Leaves swirl from the ground in a sudden wind. A wind five-year-old Ye’ Ruo thinks left her mouth along with the words of her wish. A wish uttered hushed and filled with sorrow.
She wished simply to, “help.”
The wind howls and churns the remains of summer in a cyclone of red and yellow. The sound is violent. At first, Ye’ thought the wind was Siming, the balancer of the Ying and the Yang come to punish her for wishing such a selfish thing. For the sake of balance, she probably should have wished for her father to get better, or for her mother to have the strength to work hard, day and night. But no she was selfish and wished she could help.
A little girl.
A face materializes in the tornado of dead leaves and Ye’ thinks of her grandmother even before the bract begins to settle. Once quiet the shag resembles the burial shroud she last remembered seeing draped over a much older woman lying in a coffin.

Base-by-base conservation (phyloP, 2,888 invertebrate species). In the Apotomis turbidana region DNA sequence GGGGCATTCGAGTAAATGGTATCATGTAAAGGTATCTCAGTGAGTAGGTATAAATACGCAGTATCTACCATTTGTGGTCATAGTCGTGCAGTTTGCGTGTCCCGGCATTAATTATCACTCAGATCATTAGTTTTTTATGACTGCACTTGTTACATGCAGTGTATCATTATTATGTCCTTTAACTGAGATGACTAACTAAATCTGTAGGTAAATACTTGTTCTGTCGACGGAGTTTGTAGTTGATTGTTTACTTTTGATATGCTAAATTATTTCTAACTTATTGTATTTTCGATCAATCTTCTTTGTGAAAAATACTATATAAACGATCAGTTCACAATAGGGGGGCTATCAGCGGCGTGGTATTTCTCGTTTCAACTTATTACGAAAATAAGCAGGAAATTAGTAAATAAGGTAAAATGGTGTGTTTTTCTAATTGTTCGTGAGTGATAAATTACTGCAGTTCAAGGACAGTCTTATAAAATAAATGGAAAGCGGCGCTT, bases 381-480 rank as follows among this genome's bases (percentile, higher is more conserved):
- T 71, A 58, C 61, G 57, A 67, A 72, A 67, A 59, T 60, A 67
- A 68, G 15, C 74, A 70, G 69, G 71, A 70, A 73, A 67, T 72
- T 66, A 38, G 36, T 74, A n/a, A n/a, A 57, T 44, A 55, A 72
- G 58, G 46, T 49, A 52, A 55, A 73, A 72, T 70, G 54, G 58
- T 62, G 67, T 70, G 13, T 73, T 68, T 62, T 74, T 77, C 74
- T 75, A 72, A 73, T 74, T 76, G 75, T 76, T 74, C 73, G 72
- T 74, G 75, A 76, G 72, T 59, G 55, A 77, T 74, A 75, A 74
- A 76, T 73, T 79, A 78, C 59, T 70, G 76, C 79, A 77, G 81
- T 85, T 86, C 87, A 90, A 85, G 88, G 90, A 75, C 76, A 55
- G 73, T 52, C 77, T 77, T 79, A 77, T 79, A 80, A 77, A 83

A younger version of the woman thought dead stands over her looking down. She is radiant, the most beautiful person Ye’ has ever seen but she isn’t sure if it is, in fact, her grandmother or not. Then the woman smiles. In the smile, she finds warmth and love and certainty.
A sudden fear hits her that her grandmother knows she was selfish. “Grandma, I am so sorry I wished to help. I know I am just a little girl and there is nothing I can do but be a little girl.”
The brittle leaves rustle as her grandma stretches out a hand from the delicate foliole gown and drags it softly through the little girl’s long black hair, “You can help if you want my sweet.”
“Maybe you do not have to be a little girl, if you do not wish to be one?”